Roadside Roulette

False economy of driving without breakdown cover

19 November 2008

More than £120 million has been lost in the last year by drivers who broke down after playing 'roadside roulette' and gambling wrongly that they wouldn't need breakdown cover, according to the AA.

Some 2 million people broke down without any form of breakdown cover, with many forking out more than three times the price of basic cover when they had to arrange emergency one-off garage assistance, according to new research by the UK's biggest breakdown organisation1.

As many people look for cost savings to help them get through the credit crunch, the AA advises that breakdown cover is still worth considering to avoid unforeseen costs that many can ill afford.

In a national survey it found that people who broke down without cover and had to call out a garage paid nearly £90 per time on average, with much higher charges when the vehicle could not be fixed and had to be recovered.

This is before you consider the extra time, stress and inconvenience of trying to find a garage that can help when you may be in a vulnerable location or the dark of night.

By comparison, around-the-clock breakdown cover is relatively inexpensive, with AA membership starting from £29.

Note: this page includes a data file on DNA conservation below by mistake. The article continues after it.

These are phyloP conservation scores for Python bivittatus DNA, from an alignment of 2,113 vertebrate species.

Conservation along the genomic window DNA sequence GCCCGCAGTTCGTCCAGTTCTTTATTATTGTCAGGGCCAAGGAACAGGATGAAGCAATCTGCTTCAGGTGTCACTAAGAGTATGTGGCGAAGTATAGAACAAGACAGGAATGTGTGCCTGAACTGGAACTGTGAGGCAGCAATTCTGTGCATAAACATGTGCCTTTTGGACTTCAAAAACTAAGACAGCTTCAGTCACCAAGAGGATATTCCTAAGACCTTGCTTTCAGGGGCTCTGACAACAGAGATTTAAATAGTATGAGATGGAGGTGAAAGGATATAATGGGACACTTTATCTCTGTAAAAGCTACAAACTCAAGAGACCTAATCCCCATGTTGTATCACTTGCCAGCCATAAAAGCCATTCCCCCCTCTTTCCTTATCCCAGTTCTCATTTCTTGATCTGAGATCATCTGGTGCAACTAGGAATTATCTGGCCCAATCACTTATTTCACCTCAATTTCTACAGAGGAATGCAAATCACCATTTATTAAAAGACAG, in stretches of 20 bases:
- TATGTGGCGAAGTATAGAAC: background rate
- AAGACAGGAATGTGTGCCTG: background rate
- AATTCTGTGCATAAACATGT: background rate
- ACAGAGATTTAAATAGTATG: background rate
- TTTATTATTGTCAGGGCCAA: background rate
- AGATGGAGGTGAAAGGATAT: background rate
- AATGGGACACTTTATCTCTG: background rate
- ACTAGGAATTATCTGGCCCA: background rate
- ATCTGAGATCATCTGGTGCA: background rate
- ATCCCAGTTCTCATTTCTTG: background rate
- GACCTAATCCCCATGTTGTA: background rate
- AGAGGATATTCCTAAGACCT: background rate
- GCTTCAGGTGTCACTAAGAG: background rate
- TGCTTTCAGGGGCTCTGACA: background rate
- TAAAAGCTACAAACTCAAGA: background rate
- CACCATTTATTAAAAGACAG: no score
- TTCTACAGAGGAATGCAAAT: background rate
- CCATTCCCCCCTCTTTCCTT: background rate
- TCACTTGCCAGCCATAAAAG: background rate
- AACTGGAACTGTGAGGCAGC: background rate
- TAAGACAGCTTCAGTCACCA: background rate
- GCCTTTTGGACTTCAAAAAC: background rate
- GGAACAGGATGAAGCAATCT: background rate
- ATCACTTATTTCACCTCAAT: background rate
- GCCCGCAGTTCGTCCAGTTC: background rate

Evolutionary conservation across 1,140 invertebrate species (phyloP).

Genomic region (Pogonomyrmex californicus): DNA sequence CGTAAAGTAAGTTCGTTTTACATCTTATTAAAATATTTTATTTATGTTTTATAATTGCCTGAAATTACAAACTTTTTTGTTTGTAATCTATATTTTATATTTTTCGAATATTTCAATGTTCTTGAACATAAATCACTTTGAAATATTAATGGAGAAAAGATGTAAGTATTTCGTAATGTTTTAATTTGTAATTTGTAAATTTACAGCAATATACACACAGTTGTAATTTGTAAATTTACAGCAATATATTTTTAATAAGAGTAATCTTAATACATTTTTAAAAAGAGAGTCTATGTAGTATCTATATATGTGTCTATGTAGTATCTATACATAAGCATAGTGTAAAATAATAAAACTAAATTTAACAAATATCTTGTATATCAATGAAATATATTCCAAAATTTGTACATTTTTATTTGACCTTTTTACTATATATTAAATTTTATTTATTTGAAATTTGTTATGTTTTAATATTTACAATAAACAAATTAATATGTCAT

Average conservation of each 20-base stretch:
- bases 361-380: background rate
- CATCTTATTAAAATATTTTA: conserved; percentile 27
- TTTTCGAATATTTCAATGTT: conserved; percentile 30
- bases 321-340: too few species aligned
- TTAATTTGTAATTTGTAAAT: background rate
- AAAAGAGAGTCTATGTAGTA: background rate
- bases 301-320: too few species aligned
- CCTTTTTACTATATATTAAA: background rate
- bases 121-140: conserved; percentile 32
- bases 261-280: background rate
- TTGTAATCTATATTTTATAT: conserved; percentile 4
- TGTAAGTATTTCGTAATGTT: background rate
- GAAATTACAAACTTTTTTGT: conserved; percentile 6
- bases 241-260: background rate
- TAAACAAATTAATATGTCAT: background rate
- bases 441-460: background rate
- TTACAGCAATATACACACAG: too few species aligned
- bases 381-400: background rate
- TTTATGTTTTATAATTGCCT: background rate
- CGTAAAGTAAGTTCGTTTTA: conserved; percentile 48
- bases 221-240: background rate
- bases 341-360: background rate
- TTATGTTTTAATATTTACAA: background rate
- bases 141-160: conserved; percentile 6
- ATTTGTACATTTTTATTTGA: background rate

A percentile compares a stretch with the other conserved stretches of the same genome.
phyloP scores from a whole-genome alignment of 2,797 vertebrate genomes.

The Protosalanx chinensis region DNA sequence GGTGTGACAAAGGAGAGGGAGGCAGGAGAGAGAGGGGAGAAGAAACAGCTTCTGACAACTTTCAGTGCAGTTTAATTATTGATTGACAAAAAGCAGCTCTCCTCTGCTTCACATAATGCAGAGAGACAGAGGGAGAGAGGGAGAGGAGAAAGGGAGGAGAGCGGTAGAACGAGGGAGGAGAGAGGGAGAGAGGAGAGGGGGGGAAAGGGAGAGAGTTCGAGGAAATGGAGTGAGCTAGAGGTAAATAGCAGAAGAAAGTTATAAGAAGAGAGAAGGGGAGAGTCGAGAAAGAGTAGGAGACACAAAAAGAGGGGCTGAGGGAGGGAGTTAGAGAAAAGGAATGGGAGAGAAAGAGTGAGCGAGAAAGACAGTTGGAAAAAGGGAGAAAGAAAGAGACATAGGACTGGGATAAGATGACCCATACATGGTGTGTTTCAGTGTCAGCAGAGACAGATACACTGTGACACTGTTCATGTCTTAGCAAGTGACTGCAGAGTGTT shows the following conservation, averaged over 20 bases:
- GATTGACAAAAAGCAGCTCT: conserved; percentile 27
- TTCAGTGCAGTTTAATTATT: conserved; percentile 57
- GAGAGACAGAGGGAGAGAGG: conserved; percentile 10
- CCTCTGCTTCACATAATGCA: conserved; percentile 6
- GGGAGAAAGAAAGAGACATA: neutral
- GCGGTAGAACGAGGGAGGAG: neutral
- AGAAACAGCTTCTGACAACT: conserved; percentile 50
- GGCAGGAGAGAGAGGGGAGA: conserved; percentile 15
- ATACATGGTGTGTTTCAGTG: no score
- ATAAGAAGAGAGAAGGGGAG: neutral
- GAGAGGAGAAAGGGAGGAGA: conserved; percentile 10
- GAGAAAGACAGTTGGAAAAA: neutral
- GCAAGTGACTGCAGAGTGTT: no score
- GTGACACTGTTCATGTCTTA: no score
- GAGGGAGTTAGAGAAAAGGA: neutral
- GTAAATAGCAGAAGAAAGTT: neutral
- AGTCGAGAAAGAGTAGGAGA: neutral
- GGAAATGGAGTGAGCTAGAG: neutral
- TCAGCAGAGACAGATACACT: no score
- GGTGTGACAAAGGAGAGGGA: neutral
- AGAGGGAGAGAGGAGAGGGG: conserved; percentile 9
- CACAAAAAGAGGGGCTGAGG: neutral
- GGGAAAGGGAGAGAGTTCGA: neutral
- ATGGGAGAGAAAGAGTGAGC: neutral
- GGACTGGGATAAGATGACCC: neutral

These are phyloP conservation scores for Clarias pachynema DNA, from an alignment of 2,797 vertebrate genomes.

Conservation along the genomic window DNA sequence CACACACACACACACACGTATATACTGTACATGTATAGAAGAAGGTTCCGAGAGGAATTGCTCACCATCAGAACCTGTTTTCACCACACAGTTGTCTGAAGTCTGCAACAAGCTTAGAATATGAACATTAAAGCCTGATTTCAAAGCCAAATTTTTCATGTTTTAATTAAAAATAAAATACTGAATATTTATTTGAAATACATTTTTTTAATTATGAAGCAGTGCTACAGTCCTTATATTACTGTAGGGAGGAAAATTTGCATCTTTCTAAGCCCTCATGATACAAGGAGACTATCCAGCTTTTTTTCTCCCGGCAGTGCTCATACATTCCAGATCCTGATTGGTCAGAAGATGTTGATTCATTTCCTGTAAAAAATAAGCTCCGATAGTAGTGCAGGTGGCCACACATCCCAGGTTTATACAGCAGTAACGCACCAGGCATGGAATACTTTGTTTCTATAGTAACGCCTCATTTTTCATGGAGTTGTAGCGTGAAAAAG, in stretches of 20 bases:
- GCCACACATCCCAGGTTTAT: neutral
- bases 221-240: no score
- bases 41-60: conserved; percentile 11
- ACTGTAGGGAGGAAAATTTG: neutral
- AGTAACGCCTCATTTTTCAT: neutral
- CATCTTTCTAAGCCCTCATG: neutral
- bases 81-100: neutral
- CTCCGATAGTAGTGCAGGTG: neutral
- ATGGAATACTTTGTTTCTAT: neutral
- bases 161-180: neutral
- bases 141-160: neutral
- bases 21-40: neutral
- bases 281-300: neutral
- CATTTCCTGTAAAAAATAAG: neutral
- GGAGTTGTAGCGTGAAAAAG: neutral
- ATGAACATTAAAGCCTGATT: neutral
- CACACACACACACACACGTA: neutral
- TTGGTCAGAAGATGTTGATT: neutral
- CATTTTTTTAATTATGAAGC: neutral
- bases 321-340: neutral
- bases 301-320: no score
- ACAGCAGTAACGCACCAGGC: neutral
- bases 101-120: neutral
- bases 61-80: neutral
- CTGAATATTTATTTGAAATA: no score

Not worth the risk

AA patrol of the year Andy Taylor AA Patrol of the Year Andy Taylor says: "It might seem tempting to save a few quid now and gamble that your car will carry you through the downturn without crunching to a halt – but driving without breakdown cover is like roadside roulette.

"It will cost you dearly if you break down – in money, time and sheer stress. Just ask those who have lost £120 million in the last year – that's enough to buy 12,000 new cars.

"Battery and tyre problems and mishaps with keys cause a third of all breakdowns and can strike at any time, regardless of the age or type of car. Driving unprotected is just not worth the risk."

The AA's warning comes on the eve of the peak winter breakdown season. Heavy use of car heaters and lights means you're twice more likely to run down your battery in winter than in summer, and calls to fix flat tyres peak in November, when they are 40 per cent more likely than in June.


1The AA estimates that 8 million people drive without any form of breakdown cover, and in any year one in four of these (2 million) suffer a breakdown. Assuming they had to pay the average of £90 for one-off garage assistance, each would be out of pocket by £61 compared to minimum breakdown cover at £29. Two million people paying out an extra £61 are collectively £122 million worse off.

Breakdown advice from the AA »


19 November 2008